scarlettscion said...

I haven't read it mum, it's sitting on my bookshelf for a bad bout of the flu or something....

Mopsa said...

Much easier to read - white on black is a nightmare - this is yummy.

lady macleod said...

scarlettscion

sorry dear, with as much as we have discussed it, i thought you had read it as well. are you CERTAIN you want to read joyce when you are ill? on the other hand, it's bound to help you sleep...

lady macleod said...

mopsa

Oh I am pleased, mercy I wish I had known sooner so many people were straining! Now I love my readers even more.

thank you for coming by.

Graf von Straf Hindenburg said...

...Walking along any given boulevard at four to ten in the evening the men are lined in at the sidewalk cafes three to four deep, with no women...

Oh, I don't think I'd like that at all. I'm very happy with the odds of 20 girls to one man here, thank you very much. :)

jenny said...

Oh yes, this blue is a yummy color! The black was nice and gave a hint of mystery, but the blue feels fresh!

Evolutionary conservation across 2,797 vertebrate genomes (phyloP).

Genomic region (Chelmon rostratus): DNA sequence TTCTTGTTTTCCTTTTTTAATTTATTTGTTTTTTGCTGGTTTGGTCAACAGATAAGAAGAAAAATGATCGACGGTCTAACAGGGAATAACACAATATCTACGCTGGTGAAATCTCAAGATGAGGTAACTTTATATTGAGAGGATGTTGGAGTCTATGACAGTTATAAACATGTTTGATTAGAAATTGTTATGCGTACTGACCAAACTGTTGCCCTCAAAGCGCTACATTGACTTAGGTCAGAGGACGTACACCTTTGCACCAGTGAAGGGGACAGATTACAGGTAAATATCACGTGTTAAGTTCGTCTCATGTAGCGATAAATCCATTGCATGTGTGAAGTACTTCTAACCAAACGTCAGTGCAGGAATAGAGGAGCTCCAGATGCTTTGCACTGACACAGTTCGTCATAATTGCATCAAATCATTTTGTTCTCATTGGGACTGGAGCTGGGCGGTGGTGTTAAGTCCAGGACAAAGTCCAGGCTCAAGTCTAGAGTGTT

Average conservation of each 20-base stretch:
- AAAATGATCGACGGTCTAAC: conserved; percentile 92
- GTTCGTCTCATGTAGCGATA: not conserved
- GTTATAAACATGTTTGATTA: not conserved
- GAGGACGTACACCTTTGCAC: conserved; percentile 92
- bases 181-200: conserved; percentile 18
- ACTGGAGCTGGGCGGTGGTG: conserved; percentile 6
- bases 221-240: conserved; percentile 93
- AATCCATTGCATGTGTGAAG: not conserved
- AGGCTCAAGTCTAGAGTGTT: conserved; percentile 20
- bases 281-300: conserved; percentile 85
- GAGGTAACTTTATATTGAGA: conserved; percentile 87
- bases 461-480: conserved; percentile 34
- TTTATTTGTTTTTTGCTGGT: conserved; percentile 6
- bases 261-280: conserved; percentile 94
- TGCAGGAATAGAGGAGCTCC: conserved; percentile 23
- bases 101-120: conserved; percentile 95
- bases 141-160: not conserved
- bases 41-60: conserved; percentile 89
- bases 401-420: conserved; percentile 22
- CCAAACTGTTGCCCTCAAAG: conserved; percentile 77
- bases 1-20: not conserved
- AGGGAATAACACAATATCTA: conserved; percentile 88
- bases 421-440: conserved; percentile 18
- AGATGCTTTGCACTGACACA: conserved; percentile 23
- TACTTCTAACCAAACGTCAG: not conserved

Nope, never read Ulysses.. nevver read A Tale of Two Cities, never read a bunch of books that I have heard so much about and one of these days will sit down and read them. Since I'll be home schooling, I can make the girls read it and read along with them! Ta-da! How's that for killing 2 birds with 1 stone?

KarenO said...

Love the new colors! And you know, South African men are just as bad asking directions, so it's not an African thing - maybe just Moroccan or Arabic?

I agree with you on the "I Robot" thing - if technology is so advanced, they wouldn't have acres of crates with old robots standing around. Recycling should move forward with leaps and bounds just like technology - it doesn't always though. But it would've made the film more believable if the recycling got equal attention. Their storyline would have a serious problem then, but that's their problem!

Oh yes, congrats on the article in TopBlogMagazine! You don't look a day older than 29. ;) (29 and a few months that is!)

lady macleod said...

kareno

29 plus a few days eh? I'll take that as I continue to move money into my "plastic surgery" account!

Thank you, and thank you for coming by.

lady macleod said...

jenny

I am pleased you like the blue.

That's it kiddo, off to the bookstore with you! "Tale of Two Cities" is my favorite book. The idea about reading with the girls is brilliant. That will make for some stimulating dinner conversation.

thank you for coming by.

lady macleod said...

graf von straf hindenburg

I should think you would be! nice odds!

thank you for coming by.